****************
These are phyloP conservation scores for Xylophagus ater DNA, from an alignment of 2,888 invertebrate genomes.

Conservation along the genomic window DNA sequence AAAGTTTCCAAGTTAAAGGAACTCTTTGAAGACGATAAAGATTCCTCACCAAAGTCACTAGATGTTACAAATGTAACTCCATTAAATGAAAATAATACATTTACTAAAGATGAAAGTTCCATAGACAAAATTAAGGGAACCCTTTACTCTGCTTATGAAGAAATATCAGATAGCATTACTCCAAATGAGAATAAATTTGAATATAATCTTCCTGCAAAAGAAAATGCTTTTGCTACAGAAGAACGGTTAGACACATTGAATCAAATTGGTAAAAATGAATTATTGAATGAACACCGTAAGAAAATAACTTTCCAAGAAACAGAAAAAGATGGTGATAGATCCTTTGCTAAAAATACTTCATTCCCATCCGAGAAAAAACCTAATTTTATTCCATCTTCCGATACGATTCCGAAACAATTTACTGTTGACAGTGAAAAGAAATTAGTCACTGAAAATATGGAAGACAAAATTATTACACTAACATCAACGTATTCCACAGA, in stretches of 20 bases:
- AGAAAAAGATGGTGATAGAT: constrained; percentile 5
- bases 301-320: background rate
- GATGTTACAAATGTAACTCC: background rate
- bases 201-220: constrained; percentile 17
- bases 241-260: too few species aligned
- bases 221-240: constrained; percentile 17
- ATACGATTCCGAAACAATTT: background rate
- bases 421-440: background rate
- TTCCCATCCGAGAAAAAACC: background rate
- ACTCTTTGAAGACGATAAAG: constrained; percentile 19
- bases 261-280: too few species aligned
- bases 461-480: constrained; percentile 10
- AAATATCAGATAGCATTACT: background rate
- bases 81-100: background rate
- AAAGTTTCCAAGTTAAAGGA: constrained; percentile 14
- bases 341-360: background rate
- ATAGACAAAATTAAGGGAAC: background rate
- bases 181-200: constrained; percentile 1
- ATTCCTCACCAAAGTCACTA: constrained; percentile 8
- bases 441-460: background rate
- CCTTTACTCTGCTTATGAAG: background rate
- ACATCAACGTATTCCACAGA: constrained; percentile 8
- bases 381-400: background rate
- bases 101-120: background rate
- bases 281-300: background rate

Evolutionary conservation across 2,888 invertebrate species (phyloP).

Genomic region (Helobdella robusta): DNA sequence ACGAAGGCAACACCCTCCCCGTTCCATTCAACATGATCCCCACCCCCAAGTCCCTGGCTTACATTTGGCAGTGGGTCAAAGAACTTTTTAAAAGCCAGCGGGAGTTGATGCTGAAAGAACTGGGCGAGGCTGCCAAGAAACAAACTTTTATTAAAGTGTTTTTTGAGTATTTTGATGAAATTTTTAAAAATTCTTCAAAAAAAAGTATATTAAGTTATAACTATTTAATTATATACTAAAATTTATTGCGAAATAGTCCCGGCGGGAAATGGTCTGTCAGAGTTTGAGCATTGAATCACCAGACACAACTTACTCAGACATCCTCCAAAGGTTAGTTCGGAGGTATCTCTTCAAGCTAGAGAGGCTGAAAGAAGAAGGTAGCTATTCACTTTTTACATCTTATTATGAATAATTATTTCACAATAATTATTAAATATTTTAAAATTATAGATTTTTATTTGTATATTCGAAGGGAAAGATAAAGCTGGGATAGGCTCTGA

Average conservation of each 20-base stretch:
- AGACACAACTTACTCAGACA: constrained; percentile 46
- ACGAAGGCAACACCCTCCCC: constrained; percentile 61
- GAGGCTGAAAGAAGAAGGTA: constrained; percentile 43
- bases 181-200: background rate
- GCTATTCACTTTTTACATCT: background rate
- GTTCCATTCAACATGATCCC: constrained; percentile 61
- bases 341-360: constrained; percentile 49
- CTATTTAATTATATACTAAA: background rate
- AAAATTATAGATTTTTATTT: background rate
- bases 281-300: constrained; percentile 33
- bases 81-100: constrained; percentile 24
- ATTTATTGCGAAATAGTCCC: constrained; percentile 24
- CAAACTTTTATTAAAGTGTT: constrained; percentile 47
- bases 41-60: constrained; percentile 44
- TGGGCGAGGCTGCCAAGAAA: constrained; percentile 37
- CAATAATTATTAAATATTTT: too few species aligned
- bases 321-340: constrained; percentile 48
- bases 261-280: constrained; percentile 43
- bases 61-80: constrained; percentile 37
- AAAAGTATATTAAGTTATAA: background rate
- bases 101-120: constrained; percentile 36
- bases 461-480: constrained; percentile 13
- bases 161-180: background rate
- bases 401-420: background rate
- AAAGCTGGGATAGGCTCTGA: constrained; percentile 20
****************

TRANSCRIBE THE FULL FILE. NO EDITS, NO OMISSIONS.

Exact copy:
These are phyloP conservation scores for Xylophagus ater DNA, from an alignment of 2,888 invertebrate genomes.

Conservation along the genomic window DNA sequence AAAGTTTCCAAGTTAAAGGAACTCTTTGAAGACGATAAAGATTCCTCACCAAAGTCACTAGATGTTACAAATGTAACTCCATTAAATGAAAATAATACATTTACTAAAGATGAAAGTTCCATAGACAAAATTAAGGGAACCCTTTACTCTGCTTATGAAGAAATATCAGATAGCATTACTCCAAATGAGAATAAATTTGAATATAATCTTCCTGCAAAAGAAAATGCTTTTGCTACAGAAGAACGGTTAGACACATTGAATCAAATTGGTAAAAATGAATTATTGAATGAACACCGTAAGAAAATAACTTTCCAAGAAACAGAAAAAGATGGTGATAGATCCTTTGCTAAAAATACTTCATTCCCATCCGAGAAAAAACCTAATTTTATTCCATCTTCCGATACGATTCCGAAACAATTTACTGTTGACAGTGAAAAGAAATTAGTCACTGAAAATATGGAAGACAAAATTATTACACTAACATCAACGTATTCCACAGA, in stretches of 20 bases:
- AGAAAAAGATGGTGATAGAT: constrained; percentile 5
- bases 301-320: background rate
- GATGTTACAAATGTAACTCC: background rate
- bases 201-220: constrained; percentile 17
- bases 241-260: too few species aligned
- bases 221-240: constrained; percentile 17
- ATACGATTCCGAAACAATTT: background rate
- bases 421-440: background rate
- TTCCCATCCGAGAAAAAACC: background rate
- ACTCTTTGAAGACGATAAAG: constrained; percentile 19
- bases 261-280: too few species aligned
- bases 461-480: constrained; percentile 10
- AAATATCAGATAGCATTACT: background rate
- bases 81-100: background rate
- AAAGTTTCCAAGTTAAAGGA: constrained; percentile 14
- bases 341-360: background rate
- ATAGACAAAATTAAGGGAAC: background rate
- bases 181-200: constrained; percentile 1
- ATTCCTCACCAAAGTCACTA: constrained; percentile 8
- bases 441-460: background rate
- CCTTTACTCTGCTTATGAAG: background rate
- ACATCAACGTATTCCACAGA: constrained; percentile 8
- bases 381-400: background rate
- bases 101-120: background rate
- bases 281-300: background rate

Evolutionary conservation across 2,888 invertebrate species (phyloP).

Genomic region (Helobdella robusta): DNA sequence ACGAAGGCAACACCCTCCCCGTTCCATTCAACATGATCCCCACCCCCAAGTCCCTGGCTTACATTTGGCAGTGGGTCAAAGAACTTTTTAAAAGCCAGCGGGAGTTGATGCTGAAAGAACTGGGCGAGGCTGCCAAGAAACAAACTTTTATTAAAGTGTTTTTTGAGTATTTTGATGAAATTTTTAAAAATTCTTCAAAAAAAAGTATATTAAGTTATAACTATTTAATTATATACTAAAATTTATTGCGAAATAGTCCCGGCGGGAAATGGTCTGTCAGAGTTTGAGCATTGAATCACCAGACACAACTTACTCAGACATCCTCCAAAGGTTAGTTCGGAGGTATCTCTTCAAGCTAGAGAGGCTGAAAGAAGAAGGTAGCTATTCACTTTTTACATCTTATTATGAATAATTATTTCACAATAATTATTAAATATTTTAAAATTATAGATTTTTATTTGTATATTCGAAGGGAAAGATAAAGCTGGGATAGGCTCTGA

Average conservation of each 20-base stretch:
- AGACACAACTTACTCAGACA: constrained; percentile 46
- ACGAAGGCAACACCCTCCCC: constrained; percentile 61
- GAGGCTGAAAGAAGAAGGTA: constrained; percentile 43
- bases 181-200: background rate
- GCTATTCACTTTTTACATCT: background rate
- GTTCCATTCAACATGATCCC: constrained; percentile 61
- bases 341-360: constrained; percentile 49
- CTATTTAATTATATACTAAA: background rate
- AAAATTATAGATTTTTATTT: background rate
- bases 281-300: constrained; percentile 33
- bases 81-100: constrained; percentile 24
- ATTTATTGCGAAATAGTCCC: constrained; percentile 24
- CAAACTTTTATTAAAGTGTT: constrained; percentile 47
- bases 41-60: constrained; percentile 44
- TGGGCGAGGCTGCCAAGAAA: constrained; percentile 37
- CAATAATTATTAAATATTTT: too few species aligned
- bases 321-340: constrained; percentile 48
- bases 261-280: constrained; percentile 43
- bases 61-80: constrained; percentile 37
- AAAAGTATATTAAGTTATAA: background rate
- bases 101-120: constrained; percentile 36
- bases 461-480: constrained; percentile 13
- bases 161-180: background rate
- bases 401-420: background rate
- AAAGCTGGGATAGGCTCTGA: constrained; percentile 20